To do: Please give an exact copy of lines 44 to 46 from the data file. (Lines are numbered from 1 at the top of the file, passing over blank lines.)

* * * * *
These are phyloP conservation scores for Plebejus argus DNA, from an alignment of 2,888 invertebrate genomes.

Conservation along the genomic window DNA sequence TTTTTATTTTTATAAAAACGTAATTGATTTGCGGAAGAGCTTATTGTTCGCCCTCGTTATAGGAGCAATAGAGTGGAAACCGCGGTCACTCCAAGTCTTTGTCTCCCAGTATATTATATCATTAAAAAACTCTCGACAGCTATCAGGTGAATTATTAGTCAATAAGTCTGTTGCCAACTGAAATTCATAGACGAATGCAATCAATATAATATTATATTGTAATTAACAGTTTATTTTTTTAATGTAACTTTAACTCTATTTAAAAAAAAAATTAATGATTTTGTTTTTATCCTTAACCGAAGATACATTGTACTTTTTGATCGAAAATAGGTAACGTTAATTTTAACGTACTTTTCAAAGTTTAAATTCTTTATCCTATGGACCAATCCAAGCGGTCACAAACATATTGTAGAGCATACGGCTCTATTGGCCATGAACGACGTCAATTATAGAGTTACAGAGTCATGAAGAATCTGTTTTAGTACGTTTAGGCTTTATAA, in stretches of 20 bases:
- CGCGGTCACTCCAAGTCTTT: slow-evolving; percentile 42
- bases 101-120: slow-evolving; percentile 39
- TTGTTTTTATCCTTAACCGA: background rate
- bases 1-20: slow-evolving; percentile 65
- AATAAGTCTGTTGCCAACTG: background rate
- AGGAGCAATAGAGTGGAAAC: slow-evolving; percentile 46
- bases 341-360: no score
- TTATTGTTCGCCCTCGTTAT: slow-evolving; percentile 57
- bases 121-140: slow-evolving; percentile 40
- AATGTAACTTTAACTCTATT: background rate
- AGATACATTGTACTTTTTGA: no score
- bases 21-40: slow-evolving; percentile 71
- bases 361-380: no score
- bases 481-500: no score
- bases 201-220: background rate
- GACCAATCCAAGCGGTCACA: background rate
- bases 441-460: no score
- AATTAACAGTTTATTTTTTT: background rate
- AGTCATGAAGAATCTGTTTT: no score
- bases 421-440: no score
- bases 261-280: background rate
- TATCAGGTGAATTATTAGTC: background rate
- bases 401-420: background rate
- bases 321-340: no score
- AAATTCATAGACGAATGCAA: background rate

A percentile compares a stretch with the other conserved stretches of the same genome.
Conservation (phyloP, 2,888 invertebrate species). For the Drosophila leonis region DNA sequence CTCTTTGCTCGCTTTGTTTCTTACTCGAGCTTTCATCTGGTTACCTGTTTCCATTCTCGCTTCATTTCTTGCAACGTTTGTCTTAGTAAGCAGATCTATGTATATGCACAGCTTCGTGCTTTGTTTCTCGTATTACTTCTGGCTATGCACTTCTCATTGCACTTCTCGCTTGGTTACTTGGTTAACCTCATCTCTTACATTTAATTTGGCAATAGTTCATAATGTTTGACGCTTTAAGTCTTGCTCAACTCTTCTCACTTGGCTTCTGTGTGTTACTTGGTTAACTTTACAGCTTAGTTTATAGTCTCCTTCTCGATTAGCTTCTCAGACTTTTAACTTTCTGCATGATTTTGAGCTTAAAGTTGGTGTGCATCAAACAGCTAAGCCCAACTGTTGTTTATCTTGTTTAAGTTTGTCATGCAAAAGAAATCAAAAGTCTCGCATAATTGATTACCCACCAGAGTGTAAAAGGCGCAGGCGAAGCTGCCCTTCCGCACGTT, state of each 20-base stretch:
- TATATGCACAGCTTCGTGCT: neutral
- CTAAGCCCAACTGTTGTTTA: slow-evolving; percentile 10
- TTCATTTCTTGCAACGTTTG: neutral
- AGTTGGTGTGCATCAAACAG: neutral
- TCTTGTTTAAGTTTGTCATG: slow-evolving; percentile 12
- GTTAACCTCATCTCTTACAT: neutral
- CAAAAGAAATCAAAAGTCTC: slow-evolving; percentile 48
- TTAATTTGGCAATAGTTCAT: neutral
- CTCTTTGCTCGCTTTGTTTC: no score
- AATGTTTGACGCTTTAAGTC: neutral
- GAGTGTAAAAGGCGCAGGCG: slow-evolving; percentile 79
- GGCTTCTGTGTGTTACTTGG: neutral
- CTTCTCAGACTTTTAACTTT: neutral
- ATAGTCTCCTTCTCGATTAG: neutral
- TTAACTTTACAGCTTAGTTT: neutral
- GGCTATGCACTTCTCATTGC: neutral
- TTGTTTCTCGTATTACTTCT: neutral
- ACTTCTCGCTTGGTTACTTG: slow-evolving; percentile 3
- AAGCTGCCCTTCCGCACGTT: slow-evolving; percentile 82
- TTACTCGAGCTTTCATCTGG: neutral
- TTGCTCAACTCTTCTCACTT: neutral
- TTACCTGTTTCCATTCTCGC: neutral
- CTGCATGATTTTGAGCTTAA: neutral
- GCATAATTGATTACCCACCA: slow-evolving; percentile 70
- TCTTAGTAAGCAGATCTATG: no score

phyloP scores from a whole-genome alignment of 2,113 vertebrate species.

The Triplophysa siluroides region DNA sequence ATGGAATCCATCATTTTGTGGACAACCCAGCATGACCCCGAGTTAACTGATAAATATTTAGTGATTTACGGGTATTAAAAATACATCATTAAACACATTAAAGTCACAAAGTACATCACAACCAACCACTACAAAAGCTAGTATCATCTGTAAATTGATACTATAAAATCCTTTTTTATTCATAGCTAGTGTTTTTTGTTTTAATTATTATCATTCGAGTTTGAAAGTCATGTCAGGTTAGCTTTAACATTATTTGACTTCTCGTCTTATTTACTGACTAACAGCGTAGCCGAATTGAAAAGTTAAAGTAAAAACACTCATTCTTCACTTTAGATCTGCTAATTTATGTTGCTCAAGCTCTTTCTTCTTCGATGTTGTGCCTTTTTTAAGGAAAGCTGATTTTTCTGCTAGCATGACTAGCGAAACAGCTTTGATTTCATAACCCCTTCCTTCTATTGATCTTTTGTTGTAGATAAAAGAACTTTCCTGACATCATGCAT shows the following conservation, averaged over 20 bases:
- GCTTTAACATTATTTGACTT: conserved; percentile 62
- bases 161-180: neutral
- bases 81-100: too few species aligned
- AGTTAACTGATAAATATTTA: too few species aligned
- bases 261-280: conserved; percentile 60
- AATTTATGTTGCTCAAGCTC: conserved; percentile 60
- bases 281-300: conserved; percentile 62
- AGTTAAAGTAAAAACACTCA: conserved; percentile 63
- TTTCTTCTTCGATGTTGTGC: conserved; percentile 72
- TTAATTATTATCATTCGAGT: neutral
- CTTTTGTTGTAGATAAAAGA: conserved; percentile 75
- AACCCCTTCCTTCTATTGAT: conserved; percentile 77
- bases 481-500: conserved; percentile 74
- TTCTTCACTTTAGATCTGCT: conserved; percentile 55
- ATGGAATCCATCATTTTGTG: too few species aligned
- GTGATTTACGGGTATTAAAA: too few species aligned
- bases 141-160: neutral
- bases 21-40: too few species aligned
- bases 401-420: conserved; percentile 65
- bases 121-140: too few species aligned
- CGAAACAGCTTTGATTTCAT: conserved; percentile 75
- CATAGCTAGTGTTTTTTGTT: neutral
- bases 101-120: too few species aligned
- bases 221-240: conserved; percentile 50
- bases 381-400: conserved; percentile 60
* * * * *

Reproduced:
- TTAACTTTACAGCTTAGTTT: neutral
- GGCTATGCACTTCTCATTGC: neutral
- TTGTTTCTCGTATTACTTCT: neutral